California employers may have defeated their state’s proposed universal health coverage program.[@@]
With 100% of precincts reporting, the universal health implementation ballot measure, Proposition 72, appears to be losing. The measure attracted 4.56 million supporting votes, or 49.1% of the 9.3 million votes cast.
But “no” votes outnumber “yes” votes by only about 163,000. California could still get as many as 2.5 million absentee ballots and an unknown number of provisional ballots, according to a spokeswoman for the California secretary of state’s office.
Officials have 28 days to complete their count of the vote, the spokeswoman says.
California voters saw Proposition 72 on the Nov. 2 general election ballot because of a provision in S.B. 2, the bill that triggered efforts to set up a state universal health coverage program.
S.B. 2 could require employers with more than 49 employees to choose between offering health coverage or contributing to a state health coverage program.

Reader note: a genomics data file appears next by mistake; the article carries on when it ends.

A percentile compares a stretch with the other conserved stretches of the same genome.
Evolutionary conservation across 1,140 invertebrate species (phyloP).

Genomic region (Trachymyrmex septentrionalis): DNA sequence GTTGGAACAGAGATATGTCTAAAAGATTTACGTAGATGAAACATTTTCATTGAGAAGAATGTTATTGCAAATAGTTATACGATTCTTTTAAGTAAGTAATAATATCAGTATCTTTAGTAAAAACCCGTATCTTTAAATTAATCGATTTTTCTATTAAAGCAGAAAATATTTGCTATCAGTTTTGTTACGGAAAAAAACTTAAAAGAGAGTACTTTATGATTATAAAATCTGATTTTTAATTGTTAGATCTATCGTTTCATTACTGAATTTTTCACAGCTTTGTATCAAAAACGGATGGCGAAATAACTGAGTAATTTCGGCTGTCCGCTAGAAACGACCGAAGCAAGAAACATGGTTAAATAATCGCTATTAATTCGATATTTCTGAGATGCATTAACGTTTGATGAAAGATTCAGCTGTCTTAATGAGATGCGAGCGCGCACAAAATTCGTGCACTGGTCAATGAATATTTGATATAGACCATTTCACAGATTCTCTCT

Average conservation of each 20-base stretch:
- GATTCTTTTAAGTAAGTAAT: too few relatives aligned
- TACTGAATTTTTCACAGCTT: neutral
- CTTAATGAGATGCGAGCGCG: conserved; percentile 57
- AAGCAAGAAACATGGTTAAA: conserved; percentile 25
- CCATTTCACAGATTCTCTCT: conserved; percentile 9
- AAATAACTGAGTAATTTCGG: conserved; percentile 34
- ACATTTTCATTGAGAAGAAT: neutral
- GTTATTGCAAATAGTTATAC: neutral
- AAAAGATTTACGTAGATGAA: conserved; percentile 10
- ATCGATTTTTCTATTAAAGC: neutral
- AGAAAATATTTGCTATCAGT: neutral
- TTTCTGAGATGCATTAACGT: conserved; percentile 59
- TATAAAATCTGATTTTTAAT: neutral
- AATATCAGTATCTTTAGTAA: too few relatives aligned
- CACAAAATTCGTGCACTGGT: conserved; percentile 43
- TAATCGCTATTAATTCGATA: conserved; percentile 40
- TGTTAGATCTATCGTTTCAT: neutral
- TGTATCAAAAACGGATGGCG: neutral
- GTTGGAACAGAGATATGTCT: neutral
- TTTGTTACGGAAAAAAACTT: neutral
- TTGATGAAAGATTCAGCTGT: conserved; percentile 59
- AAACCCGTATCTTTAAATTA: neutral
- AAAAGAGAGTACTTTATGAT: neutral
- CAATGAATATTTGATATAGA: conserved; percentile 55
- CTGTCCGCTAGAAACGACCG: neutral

A separate referendum effort organized by S.B. 2 opponents let state residents contribute to the debate about the program by putting an implementation measure on the fall ballot.
If Proposition 72 fails, the S.B. 2 universal health program effort would die.
Some S.B. 2 opponents already are declaring victory.
Wal-Mart Stores Inc., Bentonville, Ark., put out a statement arguing that the S.B. 2 universal health program would have created an extremely expensive, government-mandated health plan.
“We certainly support the goal of affordable health care for all Californians,” Wal-Mart spokesman Cynthia Lin says in a statement about the proposition. “But as businesses, school districts, the governor and even most of the major newspapers in California have pointed out, Proposition 72 was not the right approach.”